Twitter’s new feature is expected to become available for wider use in the next few months.

Continue reading and see example of one of Twitter’s advertising cards 

Pinterest Debuts A “Gifts Feed” Featuring Only Things You Can Buy

TechCrunch

Pinterest publicly introduced a new Gifts feed on Wednesday that only displays “Product Pins” – pins that are enhanced with additional details, including pricing, availability and where the item can be purchased online. The announcement was made on Pinterest’s Business blog, aimed at advertisers, instead of on the company’s more widely read, consumer-facing main blog.

The company describes the Gifts feed as a “work-in-progress” section on the Pinterest website where only those items that are available for sale are listed. These products can also be filtered by price by clicking on buttons that range from one to four dollar signs ($ – $$$$), equating to products that range from less than $50, $25-$50, $50-$200, and over $200, respectively.

Product pins were first introduced in spring 2013 as one of many new pin types on the service, which also included other new things, like movie pins and recipe pins, for example. In order for retailers to take advantage of the new functionality, they have to first update their website with the appropriate metatags (described here on the Pinterest Developers website). Afterwards, Pinterest users encountering those products on the social service would be able to see the product’s price and inventory levels, and could even click through on the provided URL to make a purchase.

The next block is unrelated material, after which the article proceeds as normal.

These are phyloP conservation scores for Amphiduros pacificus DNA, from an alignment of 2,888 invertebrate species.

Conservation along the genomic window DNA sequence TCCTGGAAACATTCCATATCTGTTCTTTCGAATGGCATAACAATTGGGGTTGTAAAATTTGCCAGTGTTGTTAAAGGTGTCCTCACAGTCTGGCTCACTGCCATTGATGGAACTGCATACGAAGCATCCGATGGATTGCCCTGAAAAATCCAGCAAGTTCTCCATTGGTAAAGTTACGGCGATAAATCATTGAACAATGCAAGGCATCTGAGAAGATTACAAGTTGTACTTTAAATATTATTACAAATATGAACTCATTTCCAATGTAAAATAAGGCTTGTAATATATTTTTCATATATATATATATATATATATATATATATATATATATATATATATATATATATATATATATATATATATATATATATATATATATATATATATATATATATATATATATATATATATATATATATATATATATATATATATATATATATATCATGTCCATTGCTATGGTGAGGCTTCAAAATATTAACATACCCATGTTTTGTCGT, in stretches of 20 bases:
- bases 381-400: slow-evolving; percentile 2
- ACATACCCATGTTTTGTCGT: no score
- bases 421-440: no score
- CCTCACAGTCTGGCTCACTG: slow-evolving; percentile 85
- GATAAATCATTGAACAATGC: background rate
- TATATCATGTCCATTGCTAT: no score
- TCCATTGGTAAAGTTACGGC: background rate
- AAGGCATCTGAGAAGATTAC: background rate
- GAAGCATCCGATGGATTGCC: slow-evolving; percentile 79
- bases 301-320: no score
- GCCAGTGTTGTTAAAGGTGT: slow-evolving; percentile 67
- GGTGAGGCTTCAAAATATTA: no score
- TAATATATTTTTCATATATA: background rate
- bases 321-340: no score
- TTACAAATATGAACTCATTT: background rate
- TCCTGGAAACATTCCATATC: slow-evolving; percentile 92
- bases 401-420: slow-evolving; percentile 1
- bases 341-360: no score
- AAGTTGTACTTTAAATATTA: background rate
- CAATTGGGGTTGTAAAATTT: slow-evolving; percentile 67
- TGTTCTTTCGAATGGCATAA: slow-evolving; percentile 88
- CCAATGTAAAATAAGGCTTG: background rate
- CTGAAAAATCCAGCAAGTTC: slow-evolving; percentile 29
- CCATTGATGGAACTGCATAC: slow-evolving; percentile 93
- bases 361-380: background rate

Continue reading 

US Twitter User Base Begins to Mature

eMarketer

Growth extends beyond a young user base

Changing growth patterns point to a changing future for Twitter. In the US, the site has passed the early-adoption mark and is settling into a pattern of more mature growth across demographic groups. By 2016, more than 25% of internet users 12 to 44 will use Twitter at least once a month, according to new figures from eMarketer.

eMarketer increased our estimates for US Twitter users in 2014 from 41.6 million users to 48.2 million, since our previous forecast was developed before the company’s November 2013 IPO. This increase is a reflection of the company’s own user data released at the time, as well as the site’s garnering new users in Q4 2013 in light of its announcement to go public. However, because of the jump in users in the near term, eMarketer also lowered our expected growth rates through 2018. Growth for overall US Twitter users will dip below 10% in 2015, slowing to 6.4% overall by 2018.